C-130 touches down at Fort Lee load training site
April 22, 2010
- A C-130E aircraft was delivered to a Fort Lee, Va., training facility April 18
- It will reside alongside actual railcars and a C-17 aircraft at the intallation's Multi-Mode Load Training Site
- The facility should be fully operational by Oct. 1 and more than 2,000 troops are expected to train there annually
FORT LEE, Va. (April 22, 2010) -- Fort Lee moved one step closer to its goal of creating a first-rate, 21st-century training facility for transportation troops April 18 when a C-130E fuselage was transported here by truck and placed at the Multi-Mode Load Training Site on the east side of post.
The 97-foot-long aircraft, minus its wings and tail, was maneuvered from its last landing site at Dinwiddie Airport where it was stored for nearly a year. The short trip to Fort Lee took just over 90 minutes and included three of the major interstates in the area.
"The carrier, Greentree Transportation, used a special trailer for the move," explained Col. Tod Mellman, chief base realignment and closure officer for the Joint Transportation School. "Its features included a rear-steering mechanism that gave it the ability to navigate areas with limited space."
The challenges of the shipment were many - the height and width of the load being the most obvious. "The overhead clearance on some of the highway overpasses was only six inches," Mellman said. "The width at the wing stubs was 35 feet, and we were able to clear most road signs and other obstacles like trees and poles, but we didn't anticipate the amount of rocking up and down we encountered, so we had to maintain a slower rate of speed."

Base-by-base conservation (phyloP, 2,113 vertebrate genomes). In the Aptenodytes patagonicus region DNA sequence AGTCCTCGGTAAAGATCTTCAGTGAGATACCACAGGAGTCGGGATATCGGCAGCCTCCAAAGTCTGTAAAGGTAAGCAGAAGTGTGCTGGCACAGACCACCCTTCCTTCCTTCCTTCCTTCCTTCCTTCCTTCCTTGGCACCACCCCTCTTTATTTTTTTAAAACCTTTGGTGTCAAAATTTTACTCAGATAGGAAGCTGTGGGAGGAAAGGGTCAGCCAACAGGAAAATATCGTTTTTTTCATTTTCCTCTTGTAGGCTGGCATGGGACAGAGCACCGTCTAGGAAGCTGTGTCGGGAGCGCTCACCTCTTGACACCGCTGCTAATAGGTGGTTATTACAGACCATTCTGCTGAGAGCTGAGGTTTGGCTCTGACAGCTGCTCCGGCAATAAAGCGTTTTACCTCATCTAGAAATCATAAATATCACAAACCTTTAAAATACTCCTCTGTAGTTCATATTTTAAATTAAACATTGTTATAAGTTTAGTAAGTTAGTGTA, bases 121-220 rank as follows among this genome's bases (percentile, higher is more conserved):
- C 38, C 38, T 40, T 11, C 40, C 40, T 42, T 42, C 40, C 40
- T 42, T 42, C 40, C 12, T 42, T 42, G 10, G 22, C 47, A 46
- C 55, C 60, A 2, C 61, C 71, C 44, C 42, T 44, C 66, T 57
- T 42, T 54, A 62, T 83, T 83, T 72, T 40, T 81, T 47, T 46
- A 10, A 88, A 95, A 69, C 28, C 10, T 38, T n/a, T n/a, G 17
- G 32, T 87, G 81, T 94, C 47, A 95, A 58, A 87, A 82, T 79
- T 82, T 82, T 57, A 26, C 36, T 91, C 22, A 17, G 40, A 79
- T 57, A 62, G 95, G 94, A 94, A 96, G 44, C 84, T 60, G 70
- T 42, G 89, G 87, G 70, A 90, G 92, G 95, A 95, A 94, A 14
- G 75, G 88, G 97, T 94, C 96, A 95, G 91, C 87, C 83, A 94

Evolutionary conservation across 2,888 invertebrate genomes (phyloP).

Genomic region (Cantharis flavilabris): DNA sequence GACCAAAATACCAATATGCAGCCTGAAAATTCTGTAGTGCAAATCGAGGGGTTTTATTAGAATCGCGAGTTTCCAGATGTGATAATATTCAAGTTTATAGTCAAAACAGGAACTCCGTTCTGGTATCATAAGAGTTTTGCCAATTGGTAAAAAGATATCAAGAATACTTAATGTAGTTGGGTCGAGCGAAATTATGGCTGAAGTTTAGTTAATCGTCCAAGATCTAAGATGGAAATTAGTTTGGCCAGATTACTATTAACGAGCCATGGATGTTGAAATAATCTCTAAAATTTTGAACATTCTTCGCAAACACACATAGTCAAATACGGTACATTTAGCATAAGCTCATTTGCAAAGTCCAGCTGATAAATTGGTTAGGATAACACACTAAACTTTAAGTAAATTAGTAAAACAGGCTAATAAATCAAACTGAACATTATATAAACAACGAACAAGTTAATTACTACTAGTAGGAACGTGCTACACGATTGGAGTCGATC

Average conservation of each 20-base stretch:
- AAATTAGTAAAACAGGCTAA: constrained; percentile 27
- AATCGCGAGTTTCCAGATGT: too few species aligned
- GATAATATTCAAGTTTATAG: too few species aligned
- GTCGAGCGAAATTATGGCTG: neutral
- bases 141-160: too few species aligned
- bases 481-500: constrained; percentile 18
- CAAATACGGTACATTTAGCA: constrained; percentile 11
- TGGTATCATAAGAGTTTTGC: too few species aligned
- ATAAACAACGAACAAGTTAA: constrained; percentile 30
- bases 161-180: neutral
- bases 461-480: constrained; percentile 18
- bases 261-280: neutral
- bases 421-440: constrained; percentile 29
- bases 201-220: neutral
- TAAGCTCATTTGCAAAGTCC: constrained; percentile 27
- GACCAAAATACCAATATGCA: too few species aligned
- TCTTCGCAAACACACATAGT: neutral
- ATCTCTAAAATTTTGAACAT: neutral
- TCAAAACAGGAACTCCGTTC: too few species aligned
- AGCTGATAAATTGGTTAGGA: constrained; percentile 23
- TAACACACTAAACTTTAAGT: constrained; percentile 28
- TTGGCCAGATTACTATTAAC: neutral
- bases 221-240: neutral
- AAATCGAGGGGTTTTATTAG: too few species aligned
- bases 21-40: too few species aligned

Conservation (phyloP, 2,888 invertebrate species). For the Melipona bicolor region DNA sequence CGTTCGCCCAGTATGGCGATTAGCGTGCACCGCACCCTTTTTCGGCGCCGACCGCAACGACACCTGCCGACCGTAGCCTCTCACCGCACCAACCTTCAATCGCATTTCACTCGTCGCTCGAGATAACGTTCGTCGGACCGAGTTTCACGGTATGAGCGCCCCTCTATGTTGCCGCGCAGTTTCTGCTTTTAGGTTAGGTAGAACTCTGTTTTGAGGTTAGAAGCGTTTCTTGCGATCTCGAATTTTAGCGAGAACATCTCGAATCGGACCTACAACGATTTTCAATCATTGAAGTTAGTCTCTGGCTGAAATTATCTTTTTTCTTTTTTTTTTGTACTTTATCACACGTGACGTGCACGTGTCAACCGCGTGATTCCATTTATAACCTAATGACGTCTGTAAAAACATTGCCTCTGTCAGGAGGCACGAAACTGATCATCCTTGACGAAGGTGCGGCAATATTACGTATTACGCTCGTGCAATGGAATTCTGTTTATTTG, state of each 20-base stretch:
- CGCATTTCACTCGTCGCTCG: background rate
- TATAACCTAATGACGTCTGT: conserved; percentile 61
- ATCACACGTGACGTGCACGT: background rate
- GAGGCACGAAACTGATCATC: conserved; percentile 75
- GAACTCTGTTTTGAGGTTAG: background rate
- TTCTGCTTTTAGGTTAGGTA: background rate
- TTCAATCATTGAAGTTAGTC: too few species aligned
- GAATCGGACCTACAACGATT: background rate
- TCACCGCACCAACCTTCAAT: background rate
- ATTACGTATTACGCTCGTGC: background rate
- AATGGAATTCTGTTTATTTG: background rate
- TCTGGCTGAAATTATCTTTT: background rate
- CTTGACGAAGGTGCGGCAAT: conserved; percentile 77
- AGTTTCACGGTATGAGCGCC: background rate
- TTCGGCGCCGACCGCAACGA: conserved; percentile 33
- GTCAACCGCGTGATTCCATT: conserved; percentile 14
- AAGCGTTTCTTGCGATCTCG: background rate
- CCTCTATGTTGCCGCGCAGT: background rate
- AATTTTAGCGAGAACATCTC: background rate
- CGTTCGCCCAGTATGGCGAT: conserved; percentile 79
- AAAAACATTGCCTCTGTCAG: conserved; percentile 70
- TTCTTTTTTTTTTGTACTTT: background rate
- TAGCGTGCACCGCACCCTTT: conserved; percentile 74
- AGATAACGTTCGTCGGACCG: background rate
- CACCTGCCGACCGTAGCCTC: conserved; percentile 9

Several escort vehicles were used during the move. They helped with navigation and removal of obstacles, said Mellman. The Virginia State Police escorted the convoy and provided traffic control, with assistance from the Hopewell and Prince George County Police Departments, along the entire route.
All of these "moving parts" had to be coordinated and carefully synchronized in advance, and Mellman credited the success of the mission to the many technical experts and planners who made it happen.
Upon arrival via Sisisky Gate, the C-130E aircraft reached its final resting place where it will reside alongside actual railroad cars and a C-17 fuselage that's already here but has yet to be placed at the site.
Comparing the addition of the actual aircraft fuselages to the wooden mock-ups previously used, Mellman said it will significantly improve the Multi-Mode Load Training Site at Fort Lee. "We will provide a world-class joint center of excellence facility with the capability of training more than 2,000 transportation management students annually."
After preparing load plans, students will use the facility to validate their work, the colonel continued. They will participate in hands-on deployment operations involving rail and air modes of transportation.
The move cost the Army about $267,000, said Mellman. There was no charge for the plane itself -- like the C-17 fuselage, the C-130E was an in-service transfer between the Air Force and the Army. The C-130E cost $11.9 million when it was built in 1962. By using a pre-existing aircraft that was being taken out of service due to its age, it saved the taxpayers a considerable amount of money while giving transportation troops a more realistic training facility.
Mellman said the C-130 -- along with the C-17 and the three railcars - should be fully operational by Oct. 1 and available for the scheduled classes to train on shortly thereafter.